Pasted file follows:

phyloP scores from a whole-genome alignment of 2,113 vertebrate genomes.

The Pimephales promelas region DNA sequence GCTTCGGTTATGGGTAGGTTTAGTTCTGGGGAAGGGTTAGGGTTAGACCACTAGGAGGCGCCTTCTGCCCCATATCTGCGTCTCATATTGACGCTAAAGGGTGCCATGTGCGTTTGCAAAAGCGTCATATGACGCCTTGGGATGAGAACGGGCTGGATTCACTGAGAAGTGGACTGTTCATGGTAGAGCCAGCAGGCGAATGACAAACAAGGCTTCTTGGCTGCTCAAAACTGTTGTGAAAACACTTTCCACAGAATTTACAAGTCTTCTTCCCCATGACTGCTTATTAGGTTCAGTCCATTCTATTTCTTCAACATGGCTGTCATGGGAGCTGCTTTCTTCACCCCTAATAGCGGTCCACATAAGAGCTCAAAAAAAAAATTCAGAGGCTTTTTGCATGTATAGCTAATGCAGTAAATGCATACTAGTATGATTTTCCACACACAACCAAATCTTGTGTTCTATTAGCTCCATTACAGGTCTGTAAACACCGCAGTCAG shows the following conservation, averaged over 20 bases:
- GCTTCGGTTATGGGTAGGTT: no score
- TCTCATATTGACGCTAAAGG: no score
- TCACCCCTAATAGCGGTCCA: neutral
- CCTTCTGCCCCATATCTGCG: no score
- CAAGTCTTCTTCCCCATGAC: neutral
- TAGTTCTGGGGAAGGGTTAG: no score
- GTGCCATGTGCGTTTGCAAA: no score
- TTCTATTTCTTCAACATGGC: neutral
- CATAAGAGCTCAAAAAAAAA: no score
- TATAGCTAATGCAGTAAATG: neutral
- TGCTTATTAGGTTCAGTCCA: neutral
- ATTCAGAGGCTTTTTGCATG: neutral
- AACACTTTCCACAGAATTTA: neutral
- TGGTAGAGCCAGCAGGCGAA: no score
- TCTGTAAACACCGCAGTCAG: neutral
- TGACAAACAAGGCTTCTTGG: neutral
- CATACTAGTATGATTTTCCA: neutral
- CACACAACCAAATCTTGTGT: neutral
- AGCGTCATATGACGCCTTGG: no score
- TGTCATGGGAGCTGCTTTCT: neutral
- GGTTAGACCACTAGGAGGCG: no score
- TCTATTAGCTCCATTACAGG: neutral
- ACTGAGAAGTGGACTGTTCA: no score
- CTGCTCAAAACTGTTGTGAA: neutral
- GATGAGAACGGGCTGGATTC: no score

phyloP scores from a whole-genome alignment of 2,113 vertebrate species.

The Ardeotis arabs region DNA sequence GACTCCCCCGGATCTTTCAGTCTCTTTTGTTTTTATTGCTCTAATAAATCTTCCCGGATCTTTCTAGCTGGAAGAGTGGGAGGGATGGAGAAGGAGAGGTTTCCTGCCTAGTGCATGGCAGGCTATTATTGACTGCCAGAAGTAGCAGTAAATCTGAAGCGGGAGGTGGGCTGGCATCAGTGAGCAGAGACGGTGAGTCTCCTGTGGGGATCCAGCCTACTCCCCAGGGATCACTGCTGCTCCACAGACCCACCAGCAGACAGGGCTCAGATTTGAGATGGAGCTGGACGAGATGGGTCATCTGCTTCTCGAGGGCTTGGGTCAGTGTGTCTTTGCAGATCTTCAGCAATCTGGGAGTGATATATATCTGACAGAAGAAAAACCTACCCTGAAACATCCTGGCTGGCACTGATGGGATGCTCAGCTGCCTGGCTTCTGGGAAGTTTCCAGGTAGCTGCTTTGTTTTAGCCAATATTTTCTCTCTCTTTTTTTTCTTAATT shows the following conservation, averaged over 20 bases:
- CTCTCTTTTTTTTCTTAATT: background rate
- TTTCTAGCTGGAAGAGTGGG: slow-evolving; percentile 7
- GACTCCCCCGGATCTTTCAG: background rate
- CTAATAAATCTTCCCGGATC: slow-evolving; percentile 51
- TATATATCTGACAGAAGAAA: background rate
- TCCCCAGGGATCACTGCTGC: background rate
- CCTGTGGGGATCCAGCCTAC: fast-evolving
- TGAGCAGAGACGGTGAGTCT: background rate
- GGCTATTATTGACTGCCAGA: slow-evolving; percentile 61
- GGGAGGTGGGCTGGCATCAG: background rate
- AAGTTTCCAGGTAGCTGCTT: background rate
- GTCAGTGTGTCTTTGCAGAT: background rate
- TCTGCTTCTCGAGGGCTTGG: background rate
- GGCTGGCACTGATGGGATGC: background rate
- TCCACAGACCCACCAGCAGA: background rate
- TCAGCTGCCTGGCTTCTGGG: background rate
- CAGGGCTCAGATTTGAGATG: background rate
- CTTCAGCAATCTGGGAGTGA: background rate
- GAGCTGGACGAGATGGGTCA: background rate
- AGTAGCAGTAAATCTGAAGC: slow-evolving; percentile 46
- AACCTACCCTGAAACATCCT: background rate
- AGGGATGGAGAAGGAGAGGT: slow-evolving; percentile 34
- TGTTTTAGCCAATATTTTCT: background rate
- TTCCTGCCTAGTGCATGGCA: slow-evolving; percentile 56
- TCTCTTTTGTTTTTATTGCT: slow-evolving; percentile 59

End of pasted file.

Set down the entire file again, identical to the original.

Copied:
phyloP scores from a whole-genome alignment of 2,113 vertebrate genomes.

The Pimephales promelas region DNA sequence GCTTCGGTTATGGGTAGGTTTAGTTCTGGGGAAGGGTTAGGGTTAGACCACTAGGAGGCGCCTTCTGCCCCATATCTGCGTCTCATATTGACGCTAAAGGGTGCCATGTGCGTTTGCAAAAGCGTCATATGACGCCTTGGGATGAGAACGGGCTGGATTCACTGAGAAGTGGACTGTTCATGGTAGAGCCAGCAGGCGAATGACAAACAAGGCTTCTTGGCTGCTCAAAACTGTTGTGAAAACACTTTCCACAGAATTTACAAGTCTTCTTCCCCATGACTGCTTATTAGGTTCAGTCCATTCTATTTCTTCAACATGGCTGTCATGGGAGCTGCTTTCTTCACCCCTAATAGCGGTCCACATAAGAGCTCAAAAAAAAAATTCAGAGGCTTTTTGCATGTATAGCTAATGCAGTAAATGCATACTAGTATGATTTTCCACACACAACCAAATCTTGTGTTCTATTAGCTCCATTACAGGTCTGTAAACACCGCAGTCAG shows the following conservation, averaged over 20 bases:
- GCTTCGGTTATGGGTAGGTT: no score
- TCTCATATTGACGCTAAAGG: no score
- TCACCCCTAATAGCGGTCCA: neutral
- CCTTCTGCCCCATATCTGCG: no score
- CAAGTCTTCTTCCCCATGAC: neutral
- TAGTTCTGGGGAAGGGTTAG: no score
- GTGCCATGTGCGTTTGCAAA: no score
- TTCTATTTCTTCAACATGGC: neutral
- CATAAGAGCTCAAAAAAAAA: no score
- TATAGCTAATGCAGTAAATG: neutral
- TGCTTATTAGGTTCAGTCCA: neutral
- ATTCAGAGGCTTTTTGCATG: neutral
- AACACTTTCCACAGAATTTA: neutral
- TGGTAGAGCCAGCAGGCGAA: no score
- TCTGTAAACACCGCAGTCAG: neutral
- TGACAAACAAGGCTTCTTGG: neutral
- CATACTAGTATGATTTTCCA: neutral
- CACACAACCAAATCTTGTGT: neutral
- AGCGTCATATGACGCCTTGG: no score
- TGTCATGGGAGCTGCTTTCT: neutral
- GGTTAGACCACTAGGAGGCG: no score
- TCTATTAGCTCCATTACAGG: neutral
- ACTGAGAAGTGGACTGTTCA: no score
- CTGCTCAAAACTGTTGTGAA: neutral
- GATGAGAACGGGCTGGATTC: no score

phyloP scores from a whole-genome alignment of 2,113 vertebrate species.

The Ardeotis arabs region DNA sequence GACTCCCCCGGATCTTTCAGTCTCTTTTGTTTTTATTGCTCTAATAAATCTTCCCGGATCTTTCTAGCTGGAAGAGTGGGAGGGATGGAGAAGGAGAGGTTTCCTGCCTAGTGCATGGCAGGCTATTATTGACTGCCAGAAGTAGCAGTAAATCTGAAGCGGGAGGTGGGCTGGCATCAGTGAGCAGAGACGGTGAGTCTCCTGTGGGGATCCAGCCTACTCCCCAGGGATCACTGCTGCTCCACAGACCCACCAGCAGACAGGGCTCAGATTTGAGATGGAGCTGGACGAGATGGGTCATCTGCTTCTCGAGGGCTTGGGTCAGTGTGTCTTTGCAGATCTTCAGCAATCTGGGAGTGATATATATCTGACAGAAGAAAAACCTACCCTGAAACATCCTGGCTGGCACTGATGGGATGCTCAGCTGCCTGGCTTCTGGGAAGTTTCCAGGTAGCTGCTTTGTTTTAGCCAATATTTTCTCTCTCTTTTTTTTCTTAATT shows the following conservation, averaged over 20 bases:
- CTCTCTTTTTTTTCTTAATT: background rate
- TTTCTAGCTGGAAGAGTGGG: slow-evolving; percentile 7
- GACTCCCCCGGATCTTTCAG: background rate
- CTAATAAATCTTCCCGGATC: slow-evolving; percentile 51
- TATATATCTGACAGAAGAAA: background rate
- TCCCCAGGGATCACTGCTGC: background rate
- CCTGTGGGGATCCAGCCTAC: fast-evolving
- TGAGCAGAGACGGTGAGTCT: background rate
- GGCTATTATTGACTGCCAGA: slow-evolving; percentile 61
- GGGAGGTGGGCTGGCATCAG: background rate
- AAGTTTCCAGGTAGCTGCTT: background rate
- GTCAGTGTGTCTTTGCAGAT: background rate
- TCTGCTTCTCGAGGGCTTGG: background rate
- GGCTGGCACTGATGGGATGC: background rate
- TCCACAGACCCACCAGCAGA: background rate
- TCAGCTGCCTGGCTTCTGGG: background rate
- CAGGGCTCAGATTTGAGATG: background rate
- CTTCAGCAATCTGGGAGTGA: background rate
- GAGCTGGACGAGATGGGTCA: background rate
- AGTAGCAGTAAATCTGAAGC: slow-evolving; percentile 46
- AACCTACCCTGAAACATCCT: background rate
- AGGGATGGAGAAGGAGAGGT: slow-evolving; percentile 34
- TGTTTTAGCCAATATTTTCT: background rate
- TTCCTGCCTAGTGCATGGCA: slow-evolving; percentile 56
- TCTCTTTTGTTTTTATTGCT: slow-evolving; percentile 59